This work describes the application and the results of transient calculations for the RBMK-1000 with the coupled code system ATHLET 2.2A-QUABOX/CUBBOX which was developed in GRS. Within these studies the planned modernization of the graphite blocks of the RBMK-1000 reactor is taken into account. During the long-term operation of the uranium-graphite reactors RBMK-1000, a change of physical and mechanical properties of the reactor graphite blocks is observed due to the impact of radiation and temperature effects. These have led to a deformation of the reactor graphite columns and, as a result, a deformation of the control and protection system (CPS) and of fuel channels. Potentially, this deformation can lead to problems affecting the smooth movement of the control rods in the CPS channels and problems during the loading and unloading of fuel assemblies. The present paper analyzes two reactivity insertion transients, each taking into account three graphite removal scenarios. The presented work is directly connected with the modernization program of the RBMK-1000 reactors and has an important contribution to the assessment of the safety-relevant parameters after the modification of the core graphite blocks.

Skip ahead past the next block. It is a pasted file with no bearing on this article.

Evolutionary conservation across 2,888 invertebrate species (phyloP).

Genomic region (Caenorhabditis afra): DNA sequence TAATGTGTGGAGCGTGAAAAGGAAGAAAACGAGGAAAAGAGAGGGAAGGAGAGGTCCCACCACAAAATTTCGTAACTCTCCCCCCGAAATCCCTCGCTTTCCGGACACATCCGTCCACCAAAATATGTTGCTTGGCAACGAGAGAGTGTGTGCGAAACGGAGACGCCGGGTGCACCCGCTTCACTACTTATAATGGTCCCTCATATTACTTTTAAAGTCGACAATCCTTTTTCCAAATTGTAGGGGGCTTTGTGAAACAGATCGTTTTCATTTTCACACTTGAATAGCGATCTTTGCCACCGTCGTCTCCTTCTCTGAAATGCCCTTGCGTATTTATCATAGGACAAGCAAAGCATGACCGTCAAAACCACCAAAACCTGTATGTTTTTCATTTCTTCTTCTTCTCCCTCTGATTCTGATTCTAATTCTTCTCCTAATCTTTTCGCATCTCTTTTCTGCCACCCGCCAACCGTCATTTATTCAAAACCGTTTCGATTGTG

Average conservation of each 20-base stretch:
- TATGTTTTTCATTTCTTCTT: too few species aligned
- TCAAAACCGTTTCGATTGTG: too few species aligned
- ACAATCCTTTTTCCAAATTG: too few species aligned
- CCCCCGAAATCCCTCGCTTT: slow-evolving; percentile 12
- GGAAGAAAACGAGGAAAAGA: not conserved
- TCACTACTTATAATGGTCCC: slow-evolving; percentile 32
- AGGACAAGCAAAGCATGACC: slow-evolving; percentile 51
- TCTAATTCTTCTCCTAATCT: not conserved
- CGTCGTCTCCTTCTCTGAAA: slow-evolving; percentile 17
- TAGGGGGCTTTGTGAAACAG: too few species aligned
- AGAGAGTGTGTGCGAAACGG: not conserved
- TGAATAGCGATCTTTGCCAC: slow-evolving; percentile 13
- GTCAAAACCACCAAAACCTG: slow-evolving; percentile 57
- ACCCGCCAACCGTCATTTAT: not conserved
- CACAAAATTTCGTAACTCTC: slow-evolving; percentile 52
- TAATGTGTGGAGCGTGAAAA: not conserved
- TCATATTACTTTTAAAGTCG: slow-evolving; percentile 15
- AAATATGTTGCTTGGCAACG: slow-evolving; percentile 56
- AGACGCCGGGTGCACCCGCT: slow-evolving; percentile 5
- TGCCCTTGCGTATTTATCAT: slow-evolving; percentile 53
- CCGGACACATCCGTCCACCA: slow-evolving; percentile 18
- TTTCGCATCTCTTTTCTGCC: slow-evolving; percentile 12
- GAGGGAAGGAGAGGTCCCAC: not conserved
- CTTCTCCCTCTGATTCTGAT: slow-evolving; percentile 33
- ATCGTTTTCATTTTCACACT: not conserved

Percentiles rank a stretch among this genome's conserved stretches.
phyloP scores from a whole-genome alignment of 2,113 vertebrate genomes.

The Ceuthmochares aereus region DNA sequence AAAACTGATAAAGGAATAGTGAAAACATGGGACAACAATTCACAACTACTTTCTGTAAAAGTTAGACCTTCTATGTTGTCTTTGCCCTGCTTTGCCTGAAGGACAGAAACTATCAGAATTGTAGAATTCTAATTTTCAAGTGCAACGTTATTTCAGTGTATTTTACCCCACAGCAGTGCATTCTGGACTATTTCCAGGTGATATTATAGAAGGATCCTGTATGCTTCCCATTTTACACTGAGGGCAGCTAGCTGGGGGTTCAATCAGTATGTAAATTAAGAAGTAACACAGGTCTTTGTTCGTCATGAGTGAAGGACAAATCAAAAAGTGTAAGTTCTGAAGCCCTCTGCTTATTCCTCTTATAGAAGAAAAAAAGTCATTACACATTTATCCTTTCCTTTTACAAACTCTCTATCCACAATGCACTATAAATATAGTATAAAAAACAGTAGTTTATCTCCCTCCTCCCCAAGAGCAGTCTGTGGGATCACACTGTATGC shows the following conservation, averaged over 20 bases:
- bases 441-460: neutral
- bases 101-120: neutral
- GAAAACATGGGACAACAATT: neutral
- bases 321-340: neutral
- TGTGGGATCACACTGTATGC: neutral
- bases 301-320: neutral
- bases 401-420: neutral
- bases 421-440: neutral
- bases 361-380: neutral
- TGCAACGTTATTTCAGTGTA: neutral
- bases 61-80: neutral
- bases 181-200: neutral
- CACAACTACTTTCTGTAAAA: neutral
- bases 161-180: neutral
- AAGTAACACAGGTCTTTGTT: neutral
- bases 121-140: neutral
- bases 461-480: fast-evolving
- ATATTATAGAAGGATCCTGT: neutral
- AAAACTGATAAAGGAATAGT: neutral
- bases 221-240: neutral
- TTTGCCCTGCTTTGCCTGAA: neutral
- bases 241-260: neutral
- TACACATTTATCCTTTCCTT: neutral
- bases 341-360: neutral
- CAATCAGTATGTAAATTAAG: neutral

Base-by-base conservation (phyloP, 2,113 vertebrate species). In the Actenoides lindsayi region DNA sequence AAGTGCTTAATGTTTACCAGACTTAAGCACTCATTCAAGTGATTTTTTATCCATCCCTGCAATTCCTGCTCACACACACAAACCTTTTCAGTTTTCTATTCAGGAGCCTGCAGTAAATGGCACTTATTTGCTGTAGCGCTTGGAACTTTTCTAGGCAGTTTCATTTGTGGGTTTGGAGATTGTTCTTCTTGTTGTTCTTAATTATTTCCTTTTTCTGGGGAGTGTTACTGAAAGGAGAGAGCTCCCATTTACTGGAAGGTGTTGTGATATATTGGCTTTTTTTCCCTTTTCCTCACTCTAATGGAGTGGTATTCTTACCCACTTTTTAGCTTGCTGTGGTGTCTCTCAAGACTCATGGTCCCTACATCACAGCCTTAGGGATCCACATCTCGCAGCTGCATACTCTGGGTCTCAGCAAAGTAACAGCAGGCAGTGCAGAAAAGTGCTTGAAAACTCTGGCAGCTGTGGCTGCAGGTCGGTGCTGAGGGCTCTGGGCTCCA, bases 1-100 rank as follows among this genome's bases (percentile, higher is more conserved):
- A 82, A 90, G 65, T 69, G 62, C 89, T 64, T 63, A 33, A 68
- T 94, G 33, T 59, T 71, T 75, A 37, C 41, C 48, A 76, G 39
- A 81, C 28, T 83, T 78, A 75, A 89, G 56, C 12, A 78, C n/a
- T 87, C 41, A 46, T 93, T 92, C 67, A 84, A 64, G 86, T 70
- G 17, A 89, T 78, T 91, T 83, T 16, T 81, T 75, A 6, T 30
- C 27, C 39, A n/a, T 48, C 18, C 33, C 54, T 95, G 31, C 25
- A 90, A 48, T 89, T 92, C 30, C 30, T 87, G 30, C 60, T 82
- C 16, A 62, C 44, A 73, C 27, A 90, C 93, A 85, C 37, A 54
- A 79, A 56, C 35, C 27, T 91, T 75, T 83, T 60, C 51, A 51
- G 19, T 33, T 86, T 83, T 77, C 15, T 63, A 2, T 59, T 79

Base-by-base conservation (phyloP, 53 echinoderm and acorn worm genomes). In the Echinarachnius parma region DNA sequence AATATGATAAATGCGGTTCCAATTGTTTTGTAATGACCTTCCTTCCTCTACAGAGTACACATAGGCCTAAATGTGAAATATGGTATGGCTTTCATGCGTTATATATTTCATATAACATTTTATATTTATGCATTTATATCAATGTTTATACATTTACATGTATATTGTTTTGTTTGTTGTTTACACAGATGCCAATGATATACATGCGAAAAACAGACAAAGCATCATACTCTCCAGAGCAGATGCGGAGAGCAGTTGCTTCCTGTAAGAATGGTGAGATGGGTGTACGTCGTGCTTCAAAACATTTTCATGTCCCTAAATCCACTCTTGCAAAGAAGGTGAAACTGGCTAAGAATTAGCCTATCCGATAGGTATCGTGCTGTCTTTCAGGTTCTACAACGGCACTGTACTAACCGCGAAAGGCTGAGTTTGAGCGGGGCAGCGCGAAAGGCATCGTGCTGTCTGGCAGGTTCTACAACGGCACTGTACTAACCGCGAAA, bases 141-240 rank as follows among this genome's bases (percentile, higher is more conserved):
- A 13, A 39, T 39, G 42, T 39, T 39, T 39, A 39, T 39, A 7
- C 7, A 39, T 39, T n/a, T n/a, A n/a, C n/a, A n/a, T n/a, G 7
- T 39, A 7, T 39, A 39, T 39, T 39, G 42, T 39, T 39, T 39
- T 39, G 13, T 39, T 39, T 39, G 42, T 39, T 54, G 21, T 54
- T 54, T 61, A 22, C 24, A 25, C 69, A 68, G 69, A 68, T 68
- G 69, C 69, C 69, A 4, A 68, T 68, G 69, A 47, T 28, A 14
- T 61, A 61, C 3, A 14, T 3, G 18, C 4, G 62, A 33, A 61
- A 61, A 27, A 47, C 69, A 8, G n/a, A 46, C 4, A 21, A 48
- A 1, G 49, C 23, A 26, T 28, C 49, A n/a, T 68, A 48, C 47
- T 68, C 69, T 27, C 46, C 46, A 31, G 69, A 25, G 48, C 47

Automated moment tensor inversion routines have been setup in the last decades for the analysis of global and regional seismicity. Recent developments could be used to analyse smaller events and larger datasets. In particular, applications to microseismicity, e.g. in mining environments, have then led to the generation of large moment tensor catalogues. Moment tensor catalogues provide a valuable information about the earthquake source and details of rupturing processes taking place in the seismogenic region. Earthquake focal mechanisms can be used to discuss the local stress field, possible orientations of the fault system or to evaluate the presence of shear and/or tensile cracks. Focal mechanism and moment tensor solutions are typically analysed for selected events, and quick and robust tools for the automated analysis of larger catalogues are needed. We propose here a method to perform cluster analysis for large moment tensor catalogues and identify families of events which characterize the studied microseismicity. Clusters include events with similar focal mechanisms, first requiring the definition of distance between focal mechanisms. Different metrics are here proposed, both for the case of pure double couple, constrained moment tensor and full moment tensor catalogues. Different clustering approaches are implemented and discussed. The method is here applied to synthetic and real datasets from mining environments to demonstrate its potential: the proposed cluserting techniques prove to be able to automatically recognise major clusters. An important application for mining monitoring concerns the early identification of anomalous rupture processes, which is relevant for the hazard assessment. This study is funded by the project MINE, which is part of the R&D-Programme GEOTECHNOLOGIEN. The project MINE is funded by the German Ministry of Education and Research (BMBF), Grant of project BMBF03G0737. 2b1af7f3a8